Yet even some on the Left are becoming concerned with the direction of their anti-liberty, anti-free speech, anti-intellectual cohorts. When in 2014 Mozilla fired its new CEO Brendan Eich, for having donated to California's Proposition 8 (preventing the redefinition of marriage to include same-sex couples) in 2008, the openly homosexual journalist Jonathan Rauch wrote in The New York Times, "The online campaign that led to Brendan Eich's resignation was intolerant and obnoxious. Also, stupid. But please don't blame the gay community. Blame the people who did it and who do not represent or resemble mainstream gay America."

Well, the "mainstream" gay community has a lot of splainin' to do. Consider the roughly two dozen small business owners and uniformed personnel who have lost their jobs or been subject to legal action simply for standing for their moral convictions in gracious but faithful ways.

Thankfully, other self-avowed liberals are as queasy as Rauch about the pernicious behavior of some of their ideological compeers. Following are excerpts from two Left-leaning writers about how some in their movement are disinterested in persuasion and discussion but, instead, political conquest and demeaning attitudes.

New York Magazine, "Not a Very P.C. Thing to Say," Jonathan Chait, January 27, 2015:

Political correctness is a style of politics in which the more radical members of the left attempt to regulate political discourse by defining opposing views as bigoted and illegitimate … Today's political correctness flourishes most consequentially on social media, where it enjoys a frisson of cool and vast new cultural reach. And since social media is also now the milieu that hosts most political debate, the new p.c. has attained an influence over mainstream journalism and commentary beyond that of the old … In a short period of time, the p.c. movement has assumed a towering presence in the psychic space of politically active people in general and the left in particular.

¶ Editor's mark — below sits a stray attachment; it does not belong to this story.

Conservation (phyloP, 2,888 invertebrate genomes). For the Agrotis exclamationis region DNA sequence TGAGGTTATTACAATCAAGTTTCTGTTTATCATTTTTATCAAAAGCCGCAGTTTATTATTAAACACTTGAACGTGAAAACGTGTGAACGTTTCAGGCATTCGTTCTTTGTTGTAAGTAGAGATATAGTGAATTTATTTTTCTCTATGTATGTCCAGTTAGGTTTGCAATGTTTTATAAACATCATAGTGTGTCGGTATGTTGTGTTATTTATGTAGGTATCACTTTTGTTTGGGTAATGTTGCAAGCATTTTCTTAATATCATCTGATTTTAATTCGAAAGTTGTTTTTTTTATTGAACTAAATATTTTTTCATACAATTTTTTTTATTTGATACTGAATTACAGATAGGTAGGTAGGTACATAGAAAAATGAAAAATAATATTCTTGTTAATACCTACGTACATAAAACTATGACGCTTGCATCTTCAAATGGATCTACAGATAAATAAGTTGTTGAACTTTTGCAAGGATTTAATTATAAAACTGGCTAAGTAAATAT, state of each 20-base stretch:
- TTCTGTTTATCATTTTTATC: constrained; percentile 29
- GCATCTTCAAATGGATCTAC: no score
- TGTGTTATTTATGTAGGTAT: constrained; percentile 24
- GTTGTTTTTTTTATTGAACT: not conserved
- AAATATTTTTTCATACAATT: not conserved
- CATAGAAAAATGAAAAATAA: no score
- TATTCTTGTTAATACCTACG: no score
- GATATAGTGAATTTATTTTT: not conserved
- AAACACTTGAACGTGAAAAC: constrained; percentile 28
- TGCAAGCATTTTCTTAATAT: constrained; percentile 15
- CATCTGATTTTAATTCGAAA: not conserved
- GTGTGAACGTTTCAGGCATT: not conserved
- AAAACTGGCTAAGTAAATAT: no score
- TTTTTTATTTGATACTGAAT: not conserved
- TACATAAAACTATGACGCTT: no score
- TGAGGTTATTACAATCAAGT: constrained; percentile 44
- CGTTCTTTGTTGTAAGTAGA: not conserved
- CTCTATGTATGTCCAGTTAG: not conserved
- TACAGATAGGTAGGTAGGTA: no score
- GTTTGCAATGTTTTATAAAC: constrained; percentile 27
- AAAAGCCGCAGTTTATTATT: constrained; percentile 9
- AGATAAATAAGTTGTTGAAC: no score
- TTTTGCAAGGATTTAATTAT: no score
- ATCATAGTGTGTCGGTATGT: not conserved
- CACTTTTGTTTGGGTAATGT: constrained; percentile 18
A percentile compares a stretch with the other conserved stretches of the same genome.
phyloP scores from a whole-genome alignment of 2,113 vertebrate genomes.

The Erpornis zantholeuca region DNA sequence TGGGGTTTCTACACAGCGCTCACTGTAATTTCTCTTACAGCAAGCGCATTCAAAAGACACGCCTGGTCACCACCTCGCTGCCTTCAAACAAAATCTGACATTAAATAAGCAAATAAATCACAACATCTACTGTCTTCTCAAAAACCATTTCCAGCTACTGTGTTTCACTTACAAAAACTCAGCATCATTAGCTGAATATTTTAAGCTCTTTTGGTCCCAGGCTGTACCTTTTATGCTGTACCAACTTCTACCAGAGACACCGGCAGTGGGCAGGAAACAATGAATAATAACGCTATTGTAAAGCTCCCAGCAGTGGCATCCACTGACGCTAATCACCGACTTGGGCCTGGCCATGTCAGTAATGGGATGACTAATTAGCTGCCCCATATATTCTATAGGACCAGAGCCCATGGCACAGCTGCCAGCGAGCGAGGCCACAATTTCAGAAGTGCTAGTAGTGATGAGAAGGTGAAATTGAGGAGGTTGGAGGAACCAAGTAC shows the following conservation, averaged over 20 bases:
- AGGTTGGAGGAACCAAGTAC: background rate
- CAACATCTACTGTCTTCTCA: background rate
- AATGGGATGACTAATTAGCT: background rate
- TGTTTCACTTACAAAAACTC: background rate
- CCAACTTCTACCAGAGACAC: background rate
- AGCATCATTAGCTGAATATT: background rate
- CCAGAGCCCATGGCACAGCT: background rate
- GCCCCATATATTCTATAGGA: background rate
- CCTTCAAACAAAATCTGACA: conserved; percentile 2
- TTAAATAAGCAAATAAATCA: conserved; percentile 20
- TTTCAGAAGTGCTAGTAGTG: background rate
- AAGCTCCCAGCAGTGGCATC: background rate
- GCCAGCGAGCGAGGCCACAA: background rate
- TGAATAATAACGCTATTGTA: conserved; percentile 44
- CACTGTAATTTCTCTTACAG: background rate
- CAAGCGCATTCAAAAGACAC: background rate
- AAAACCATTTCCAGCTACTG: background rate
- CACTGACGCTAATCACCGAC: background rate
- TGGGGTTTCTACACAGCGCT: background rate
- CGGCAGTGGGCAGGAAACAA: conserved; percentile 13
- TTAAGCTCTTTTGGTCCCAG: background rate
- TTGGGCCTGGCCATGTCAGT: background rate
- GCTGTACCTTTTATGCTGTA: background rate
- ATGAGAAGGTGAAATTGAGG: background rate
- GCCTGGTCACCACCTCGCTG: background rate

That the new political correctness has bludgeoned even many of its own supporters into despondent silence is a triumph, but one of limited use. Politics in a democracy is still based on getting people to agree with you, not making them afraid to disagree. The historical record of political movements that sought to expand freedom for the oppressed by eliminating it for their enemies is dismal. The historical record of American liberalism, which has extended social freedoms to blacks, Jews, gays, and women, is glorious. And that glory rests in its confidence in the ultimate power of reason, not coercion, to triumph.

Slate, "Why Jon Stewart Was Bad for the Liberals Who Loved Him," Jamelle Bouie, February 11, 2015:

Jon Stewart, with his brand of left-leaning cynicism (sprinkled with occasional earnestness), is a bad example for the liberals who watch and love him. The emblematic Stewart posture isn't a joke or a witticism, it's a sneer—or if we're feeling kind, a gentle barb … for a generation of young liberals, his chief influence has been to make outrage, cynicism, and condescension the language of the left.